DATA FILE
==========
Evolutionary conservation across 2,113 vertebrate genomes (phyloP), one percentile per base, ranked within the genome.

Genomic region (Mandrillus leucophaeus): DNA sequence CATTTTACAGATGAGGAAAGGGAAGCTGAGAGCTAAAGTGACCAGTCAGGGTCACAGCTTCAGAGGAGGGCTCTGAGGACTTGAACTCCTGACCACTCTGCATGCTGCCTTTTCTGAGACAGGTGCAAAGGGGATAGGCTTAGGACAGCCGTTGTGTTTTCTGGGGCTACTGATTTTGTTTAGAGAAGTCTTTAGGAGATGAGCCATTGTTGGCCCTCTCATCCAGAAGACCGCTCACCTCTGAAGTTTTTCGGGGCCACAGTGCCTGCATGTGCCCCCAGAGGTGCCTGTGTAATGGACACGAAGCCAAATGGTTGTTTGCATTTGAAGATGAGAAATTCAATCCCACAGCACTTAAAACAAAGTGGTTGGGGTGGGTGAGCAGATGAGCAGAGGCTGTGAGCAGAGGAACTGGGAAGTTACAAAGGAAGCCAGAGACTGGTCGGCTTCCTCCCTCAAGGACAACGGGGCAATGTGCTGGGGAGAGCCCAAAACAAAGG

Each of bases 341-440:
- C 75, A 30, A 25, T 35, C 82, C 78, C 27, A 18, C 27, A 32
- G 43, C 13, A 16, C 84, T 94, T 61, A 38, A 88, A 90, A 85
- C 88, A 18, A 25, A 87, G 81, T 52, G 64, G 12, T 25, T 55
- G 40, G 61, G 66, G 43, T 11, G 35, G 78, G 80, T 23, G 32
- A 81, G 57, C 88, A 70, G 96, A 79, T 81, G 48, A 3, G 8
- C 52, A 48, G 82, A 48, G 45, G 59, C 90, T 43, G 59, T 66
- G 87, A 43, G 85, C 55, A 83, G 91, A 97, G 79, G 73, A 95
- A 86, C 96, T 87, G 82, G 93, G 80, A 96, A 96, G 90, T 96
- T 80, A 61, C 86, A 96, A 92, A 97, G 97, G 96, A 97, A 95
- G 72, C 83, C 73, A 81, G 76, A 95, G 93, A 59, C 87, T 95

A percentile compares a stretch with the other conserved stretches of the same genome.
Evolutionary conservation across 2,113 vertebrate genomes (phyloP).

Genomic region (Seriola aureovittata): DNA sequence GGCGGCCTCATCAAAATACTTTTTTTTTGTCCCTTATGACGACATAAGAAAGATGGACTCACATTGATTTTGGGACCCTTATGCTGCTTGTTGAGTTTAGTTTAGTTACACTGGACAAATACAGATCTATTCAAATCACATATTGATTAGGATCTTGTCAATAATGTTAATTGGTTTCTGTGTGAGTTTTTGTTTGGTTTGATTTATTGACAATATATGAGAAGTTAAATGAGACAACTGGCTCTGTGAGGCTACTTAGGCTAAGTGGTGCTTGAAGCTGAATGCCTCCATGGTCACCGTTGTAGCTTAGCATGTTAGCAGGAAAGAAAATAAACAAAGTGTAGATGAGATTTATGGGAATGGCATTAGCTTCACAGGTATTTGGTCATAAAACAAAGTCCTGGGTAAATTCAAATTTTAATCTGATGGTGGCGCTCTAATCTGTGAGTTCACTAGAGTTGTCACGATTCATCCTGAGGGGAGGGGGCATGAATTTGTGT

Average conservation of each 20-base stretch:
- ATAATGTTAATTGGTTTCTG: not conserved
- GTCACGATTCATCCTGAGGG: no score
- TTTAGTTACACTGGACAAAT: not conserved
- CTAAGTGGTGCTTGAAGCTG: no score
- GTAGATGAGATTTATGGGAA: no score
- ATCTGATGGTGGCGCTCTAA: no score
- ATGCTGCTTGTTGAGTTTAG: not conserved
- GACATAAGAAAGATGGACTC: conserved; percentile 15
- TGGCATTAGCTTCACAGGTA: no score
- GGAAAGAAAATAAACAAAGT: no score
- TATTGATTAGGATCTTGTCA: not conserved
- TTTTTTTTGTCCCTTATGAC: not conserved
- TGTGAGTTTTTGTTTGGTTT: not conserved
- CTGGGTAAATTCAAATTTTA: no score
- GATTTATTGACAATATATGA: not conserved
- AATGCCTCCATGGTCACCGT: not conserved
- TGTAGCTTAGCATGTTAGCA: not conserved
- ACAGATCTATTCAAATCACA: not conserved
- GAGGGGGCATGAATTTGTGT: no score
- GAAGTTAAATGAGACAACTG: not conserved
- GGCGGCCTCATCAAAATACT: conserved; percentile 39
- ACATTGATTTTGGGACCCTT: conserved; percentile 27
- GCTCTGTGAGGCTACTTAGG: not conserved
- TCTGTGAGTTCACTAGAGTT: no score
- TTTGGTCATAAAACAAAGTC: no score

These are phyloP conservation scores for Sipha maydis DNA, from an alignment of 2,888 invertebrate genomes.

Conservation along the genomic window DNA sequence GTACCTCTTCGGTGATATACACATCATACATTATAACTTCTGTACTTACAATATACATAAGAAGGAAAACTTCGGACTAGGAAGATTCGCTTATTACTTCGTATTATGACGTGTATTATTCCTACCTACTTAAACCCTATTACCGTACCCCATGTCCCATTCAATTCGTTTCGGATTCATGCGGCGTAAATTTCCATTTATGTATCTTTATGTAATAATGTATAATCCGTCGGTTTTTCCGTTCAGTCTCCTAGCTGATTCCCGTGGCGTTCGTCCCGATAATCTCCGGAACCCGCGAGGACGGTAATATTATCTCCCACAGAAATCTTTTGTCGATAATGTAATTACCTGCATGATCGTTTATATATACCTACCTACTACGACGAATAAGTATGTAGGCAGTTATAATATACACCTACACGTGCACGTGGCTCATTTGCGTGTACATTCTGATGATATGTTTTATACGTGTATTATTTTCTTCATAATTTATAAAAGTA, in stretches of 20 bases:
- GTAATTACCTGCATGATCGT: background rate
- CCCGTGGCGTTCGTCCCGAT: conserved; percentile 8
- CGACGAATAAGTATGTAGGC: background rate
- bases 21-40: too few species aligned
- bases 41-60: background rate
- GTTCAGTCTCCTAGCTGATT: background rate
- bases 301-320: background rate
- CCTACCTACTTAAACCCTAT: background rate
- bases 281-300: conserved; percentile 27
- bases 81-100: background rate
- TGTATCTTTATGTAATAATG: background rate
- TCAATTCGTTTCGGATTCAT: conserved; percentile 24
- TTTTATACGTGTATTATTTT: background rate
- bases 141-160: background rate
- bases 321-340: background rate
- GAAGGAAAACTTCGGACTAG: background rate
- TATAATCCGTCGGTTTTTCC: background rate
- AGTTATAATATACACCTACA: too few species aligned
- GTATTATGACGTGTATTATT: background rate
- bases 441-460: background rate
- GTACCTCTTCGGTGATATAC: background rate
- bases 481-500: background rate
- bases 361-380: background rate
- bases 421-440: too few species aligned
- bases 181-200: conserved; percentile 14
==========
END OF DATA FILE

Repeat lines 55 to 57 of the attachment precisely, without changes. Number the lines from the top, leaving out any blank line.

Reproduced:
- TGTATCTTTATGTAATAATG: background rate
- TCAATTCGTTTCGGATTCAT: conserved; percentile 24
- TTTTATACGTGTATTATTTT: background rate